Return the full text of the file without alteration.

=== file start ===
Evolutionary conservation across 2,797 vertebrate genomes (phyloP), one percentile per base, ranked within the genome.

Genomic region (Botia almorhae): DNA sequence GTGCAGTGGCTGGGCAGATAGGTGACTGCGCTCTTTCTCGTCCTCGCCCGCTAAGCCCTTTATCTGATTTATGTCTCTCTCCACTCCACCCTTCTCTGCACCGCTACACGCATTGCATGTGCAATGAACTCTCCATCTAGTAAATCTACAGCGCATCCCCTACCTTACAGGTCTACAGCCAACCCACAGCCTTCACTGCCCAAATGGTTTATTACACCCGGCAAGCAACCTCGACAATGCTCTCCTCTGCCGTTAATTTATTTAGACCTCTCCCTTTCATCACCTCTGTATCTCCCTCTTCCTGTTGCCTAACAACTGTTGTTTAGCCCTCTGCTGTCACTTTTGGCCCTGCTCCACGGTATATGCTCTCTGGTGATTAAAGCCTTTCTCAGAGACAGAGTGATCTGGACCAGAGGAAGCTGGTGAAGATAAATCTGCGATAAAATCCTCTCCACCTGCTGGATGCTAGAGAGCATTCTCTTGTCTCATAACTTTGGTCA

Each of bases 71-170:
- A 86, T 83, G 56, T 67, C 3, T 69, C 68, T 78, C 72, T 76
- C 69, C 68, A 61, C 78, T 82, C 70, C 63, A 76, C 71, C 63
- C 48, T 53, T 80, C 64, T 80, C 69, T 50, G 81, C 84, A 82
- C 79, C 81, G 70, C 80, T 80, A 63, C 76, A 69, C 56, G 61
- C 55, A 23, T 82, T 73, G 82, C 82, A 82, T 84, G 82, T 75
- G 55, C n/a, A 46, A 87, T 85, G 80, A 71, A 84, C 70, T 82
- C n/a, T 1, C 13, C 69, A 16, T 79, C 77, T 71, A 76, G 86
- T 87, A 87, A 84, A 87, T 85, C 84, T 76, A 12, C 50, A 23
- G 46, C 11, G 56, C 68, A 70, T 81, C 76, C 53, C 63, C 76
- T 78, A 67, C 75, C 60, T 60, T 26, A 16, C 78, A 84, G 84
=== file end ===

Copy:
Evolutionary conservation across 2,797 vertebrate genomes (phyloP), one percentile per base, ranked within the genome.

Genomic region (Botia almorhae): DNA sequence GTGCAGTGGCTGGGCAGATAGGTGACTGCGCTCTTTCTCGTCCTCGCCCGCTAAGCCCTTTATCTGATTTATGTCTCTCTCCACTCCACCCTTCTCTGCACCGCTACACGCATTGCATGTGCAATGAACTCTCCATCTAGTAAATCTACAGCGCATCCCCTACCTTACAGGTCTACAGCCAACCCACAGCCTTCACTGCCCAAATGGTTTATTACACCCGGCAAGCAACCTCGACAATGCTCTCCTCTGCCGTTAATTTATTTAGACCTCTCCCTTTCATCACCTCTGTATCTCCCTCTTCCTGTTGCCTAACAACTGTTGTTTAGCCCTCTGCTGTCACTTTTGGCCCTGCTCCACGGTATATGCTCTCTGGTGATTAAAGCCTTTCTCAGAGACAGAGTGATCTGGACCAGAGGAAGCTGGTGAAGATAAATCTGCGATAAAATCCTCTCCACCTGCTGGATGCTAGAGAGCATTCTCTTGTCTCATAACTTTGGTCA

Each of bases 71-170:
- A 86, T 83, G 56, T 67, C 3, T 69, C 68, T 78, C 72, T 76
- C 69, C 68, A 61, C 78, T 82, C 70, C 63, A 76, C 71, C 63
- C 48, T 53, T 80, C 64, T 80, C 69, T 50, G 81, C 84, A 82
- C 79, C 81, G 70, C 80, T 80, A 63, C 76, A 69, C 56, G 61
- C 55, A 23, T 82, T 73, G 82, C 82, A 82, T 84, G 82, T 75
- G 55, C n/a, A 46, A 87, T 85, G 80, A 71, A 84, C 70, T 82
- C n/a, T 1, C 13, C 69, A 16, T 79, C 77, T 71, A 76, G 86
- T 87, A 87, A 84, A 87, T 85, C 84, T 76, A 12, C 50, A 23
- G 46, C 11, G 56, C 68, A 70, T 81, C 76, C 53, C 63, C 76
- T 78, A 67, C 75, C 60, T 60, T 26, A 16, C 78, A 84, G 84